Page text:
When Presidents Say Too Much

America is the King of the Pendant, the place where even the smallest of snide asides, or misplaced word said in jest, or seriousness, by a prominent figure can be blown out of proportion and treated differently if Joe Public has said it.

Former US President Ronald Reagan caused an international incident in August 1984 when a joke he made at a radio sound check stating 'My fellow Americans, I'm pleased to tell you today that I've signed legislation that will outlaw Russia (sic) forever. We begin bombing in five minutes. ", put the Soviet Union's Far East Army on alert

Then there was the time respected financial journal Bloomberg reported that Apple CEO Steve Jobs had passed away. Luckily it was pulled before any damage could be done to the company's share price.

Another well-known incident was Politically Incorrect host Bill Maher when talking about the 9-11 hijackers. He said, in response to one of the panelists on his show saying the people responsible for flying the airplanes into the World Trade Centre Towers weren't cowards: "We have been the cowards. Lobbing cruise missiles from two thousand miles away. That's cowardly. Staying in the airplane when it hits the building. Say what you want about it. Not cowardly. You're right." The show was then cancelled.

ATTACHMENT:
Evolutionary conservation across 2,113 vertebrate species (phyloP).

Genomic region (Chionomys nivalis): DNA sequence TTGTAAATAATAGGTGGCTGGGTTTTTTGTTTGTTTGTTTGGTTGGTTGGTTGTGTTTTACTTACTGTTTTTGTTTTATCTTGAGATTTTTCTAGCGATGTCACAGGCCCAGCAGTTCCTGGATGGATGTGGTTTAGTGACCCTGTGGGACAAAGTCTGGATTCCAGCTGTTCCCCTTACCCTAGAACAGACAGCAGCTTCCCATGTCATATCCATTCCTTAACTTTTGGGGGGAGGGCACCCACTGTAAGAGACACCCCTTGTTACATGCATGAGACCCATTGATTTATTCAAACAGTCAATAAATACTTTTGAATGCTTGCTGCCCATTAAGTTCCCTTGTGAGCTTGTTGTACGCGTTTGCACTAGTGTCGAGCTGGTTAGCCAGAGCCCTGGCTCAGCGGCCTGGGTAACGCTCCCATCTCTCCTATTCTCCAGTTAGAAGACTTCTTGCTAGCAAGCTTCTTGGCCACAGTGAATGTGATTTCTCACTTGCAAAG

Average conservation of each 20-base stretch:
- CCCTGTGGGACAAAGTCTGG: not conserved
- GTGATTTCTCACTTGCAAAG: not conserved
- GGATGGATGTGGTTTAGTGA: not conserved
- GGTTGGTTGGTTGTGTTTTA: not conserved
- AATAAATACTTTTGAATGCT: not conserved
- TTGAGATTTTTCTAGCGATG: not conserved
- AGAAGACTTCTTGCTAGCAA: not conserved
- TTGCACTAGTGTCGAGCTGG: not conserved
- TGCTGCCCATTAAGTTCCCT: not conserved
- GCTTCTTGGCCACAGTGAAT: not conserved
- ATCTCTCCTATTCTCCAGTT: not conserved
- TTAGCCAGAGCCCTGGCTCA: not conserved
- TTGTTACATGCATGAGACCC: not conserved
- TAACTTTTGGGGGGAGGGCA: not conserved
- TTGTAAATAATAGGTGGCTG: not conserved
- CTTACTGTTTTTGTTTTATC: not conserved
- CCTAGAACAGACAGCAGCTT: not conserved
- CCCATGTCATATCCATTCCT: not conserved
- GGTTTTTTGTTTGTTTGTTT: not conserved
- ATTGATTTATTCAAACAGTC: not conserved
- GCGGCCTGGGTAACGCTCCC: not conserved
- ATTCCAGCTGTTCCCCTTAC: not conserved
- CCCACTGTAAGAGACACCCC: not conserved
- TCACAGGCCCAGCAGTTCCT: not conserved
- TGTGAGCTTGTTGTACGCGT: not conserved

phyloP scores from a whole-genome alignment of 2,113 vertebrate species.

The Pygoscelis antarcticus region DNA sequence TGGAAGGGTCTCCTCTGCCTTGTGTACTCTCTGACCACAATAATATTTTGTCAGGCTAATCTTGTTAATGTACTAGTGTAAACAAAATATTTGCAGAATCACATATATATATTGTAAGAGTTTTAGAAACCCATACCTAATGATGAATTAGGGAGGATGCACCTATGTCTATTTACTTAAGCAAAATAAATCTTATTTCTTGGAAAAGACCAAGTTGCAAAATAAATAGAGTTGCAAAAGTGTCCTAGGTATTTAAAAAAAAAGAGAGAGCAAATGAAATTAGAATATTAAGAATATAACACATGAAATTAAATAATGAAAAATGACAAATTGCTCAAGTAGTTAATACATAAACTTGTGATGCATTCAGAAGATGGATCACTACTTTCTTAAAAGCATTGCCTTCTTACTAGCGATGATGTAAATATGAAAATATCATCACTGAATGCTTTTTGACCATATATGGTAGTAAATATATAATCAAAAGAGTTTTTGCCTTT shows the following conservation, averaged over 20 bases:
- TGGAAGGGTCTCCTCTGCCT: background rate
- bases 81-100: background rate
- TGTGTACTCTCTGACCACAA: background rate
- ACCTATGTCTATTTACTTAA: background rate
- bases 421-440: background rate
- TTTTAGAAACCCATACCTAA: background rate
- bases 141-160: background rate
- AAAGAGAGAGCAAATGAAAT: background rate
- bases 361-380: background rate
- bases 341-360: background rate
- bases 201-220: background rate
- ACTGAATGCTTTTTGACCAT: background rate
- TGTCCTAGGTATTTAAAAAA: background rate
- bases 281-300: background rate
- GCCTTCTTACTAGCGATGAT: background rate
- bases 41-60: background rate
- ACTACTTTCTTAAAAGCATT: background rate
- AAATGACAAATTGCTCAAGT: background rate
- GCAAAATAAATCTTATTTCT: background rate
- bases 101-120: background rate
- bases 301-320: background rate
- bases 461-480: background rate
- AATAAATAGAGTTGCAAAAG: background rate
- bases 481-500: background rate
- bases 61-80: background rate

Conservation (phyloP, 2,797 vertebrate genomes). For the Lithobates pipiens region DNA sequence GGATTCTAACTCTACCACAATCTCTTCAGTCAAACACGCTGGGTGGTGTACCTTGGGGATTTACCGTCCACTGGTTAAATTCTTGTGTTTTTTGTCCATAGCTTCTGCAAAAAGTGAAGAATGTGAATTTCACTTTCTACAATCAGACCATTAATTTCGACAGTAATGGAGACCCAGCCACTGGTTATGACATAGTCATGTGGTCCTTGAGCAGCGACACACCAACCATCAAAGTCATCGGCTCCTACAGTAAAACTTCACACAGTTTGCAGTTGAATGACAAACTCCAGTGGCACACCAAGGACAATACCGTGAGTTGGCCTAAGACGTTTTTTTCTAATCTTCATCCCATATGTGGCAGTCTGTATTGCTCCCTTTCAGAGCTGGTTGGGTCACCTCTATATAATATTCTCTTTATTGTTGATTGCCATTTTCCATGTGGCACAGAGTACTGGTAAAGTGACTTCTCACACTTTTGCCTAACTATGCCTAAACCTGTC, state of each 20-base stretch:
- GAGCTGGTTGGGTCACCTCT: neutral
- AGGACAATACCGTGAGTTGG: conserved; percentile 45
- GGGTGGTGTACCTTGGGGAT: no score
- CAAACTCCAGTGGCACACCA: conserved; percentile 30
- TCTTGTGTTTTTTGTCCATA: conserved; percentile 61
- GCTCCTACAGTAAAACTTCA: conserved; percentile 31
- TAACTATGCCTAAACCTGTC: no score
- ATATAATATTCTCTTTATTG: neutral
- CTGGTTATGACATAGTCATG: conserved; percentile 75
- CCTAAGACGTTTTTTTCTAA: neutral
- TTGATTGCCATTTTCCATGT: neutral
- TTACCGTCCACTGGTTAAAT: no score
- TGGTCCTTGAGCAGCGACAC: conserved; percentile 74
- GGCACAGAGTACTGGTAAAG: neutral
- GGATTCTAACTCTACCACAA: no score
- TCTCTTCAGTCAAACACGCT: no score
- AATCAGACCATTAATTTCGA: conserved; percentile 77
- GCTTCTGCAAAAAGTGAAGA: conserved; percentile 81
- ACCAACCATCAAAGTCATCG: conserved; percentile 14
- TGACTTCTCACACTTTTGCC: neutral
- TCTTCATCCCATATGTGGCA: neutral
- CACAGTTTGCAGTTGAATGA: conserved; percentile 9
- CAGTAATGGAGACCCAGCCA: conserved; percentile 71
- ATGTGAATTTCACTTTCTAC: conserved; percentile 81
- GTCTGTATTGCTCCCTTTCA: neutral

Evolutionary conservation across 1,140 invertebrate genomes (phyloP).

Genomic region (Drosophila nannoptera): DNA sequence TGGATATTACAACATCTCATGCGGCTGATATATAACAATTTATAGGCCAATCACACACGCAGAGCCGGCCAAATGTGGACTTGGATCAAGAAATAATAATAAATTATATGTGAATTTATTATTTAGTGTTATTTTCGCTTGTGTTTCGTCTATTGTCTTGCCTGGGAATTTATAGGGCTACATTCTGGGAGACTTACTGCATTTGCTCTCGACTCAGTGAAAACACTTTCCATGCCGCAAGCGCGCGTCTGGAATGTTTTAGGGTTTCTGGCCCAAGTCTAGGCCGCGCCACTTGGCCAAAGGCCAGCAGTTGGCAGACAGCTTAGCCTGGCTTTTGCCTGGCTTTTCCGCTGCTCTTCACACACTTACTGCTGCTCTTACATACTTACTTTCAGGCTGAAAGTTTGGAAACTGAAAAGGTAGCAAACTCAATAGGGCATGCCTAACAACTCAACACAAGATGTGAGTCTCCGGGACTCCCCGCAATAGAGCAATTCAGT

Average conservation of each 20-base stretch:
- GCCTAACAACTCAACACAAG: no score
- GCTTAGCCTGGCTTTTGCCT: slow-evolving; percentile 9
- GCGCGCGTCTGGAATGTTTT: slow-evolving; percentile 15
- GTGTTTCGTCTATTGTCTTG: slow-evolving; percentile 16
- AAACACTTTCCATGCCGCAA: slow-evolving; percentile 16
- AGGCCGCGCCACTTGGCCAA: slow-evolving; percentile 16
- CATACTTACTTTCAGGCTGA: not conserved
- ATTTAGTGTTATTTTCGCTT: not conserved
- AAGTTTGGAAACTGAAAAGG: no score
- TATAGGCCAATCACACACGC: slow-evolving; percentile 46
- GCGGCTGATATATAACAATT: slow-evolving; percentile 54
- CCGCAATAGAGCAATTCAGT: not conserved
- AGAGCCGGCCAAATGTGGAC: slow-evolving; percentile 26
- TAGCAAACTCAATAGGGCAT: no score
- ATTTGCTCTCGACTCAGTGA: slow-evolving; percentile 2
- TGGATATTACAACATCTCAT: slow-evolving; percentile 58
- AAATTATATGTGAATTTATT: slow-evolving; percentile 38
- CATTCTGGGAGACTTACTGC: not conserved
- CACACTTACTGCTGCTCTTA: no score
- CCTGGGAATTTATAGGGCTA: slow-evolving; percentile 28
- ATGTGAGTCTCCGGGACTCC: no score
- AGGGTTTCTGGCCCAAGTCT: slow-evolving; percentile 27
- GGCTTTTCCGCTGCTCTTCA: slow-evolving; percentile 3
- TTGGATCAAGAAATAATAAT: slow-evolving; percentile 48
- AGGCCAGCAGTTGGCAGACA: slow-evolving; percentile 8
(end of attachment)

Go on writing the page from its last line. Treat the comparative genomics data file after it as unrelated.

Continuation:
I draw this to your attention because last week, current President Barack Obama criticised Microsoft's Xbox 360 console and called for parents to "put away the Xbox" for the sake of their kids, during a speech celebrating the 100th anniversary of the NAACP.

Now, you could argue that President Obama has the right to say what he likes, however, he also needs to consider the impact that his statements can have on business. I'm not trying to defend Microsoft, or the Xbox, or any gaming console for that matter, and its affect on society as a whole. I mean, Microsoft, Sony and Nintendo are never going to win the argument that gaming consoles are great for your health, even if they are now producing interactive games.

But if a prominent figure is going to single out one console, then he needs to mention them all, or none at all. To its credit, Microsoft didn't hide from the issue and said that while it saw President Obama's point of view, it did point out that it was the only console on the market that had a timing feature so parents can track their child's usage and put time limits on when they play games.

Are prominent figures allowed a point of view? Of course they are. I guess my point is; they need to be fair and balanced about it.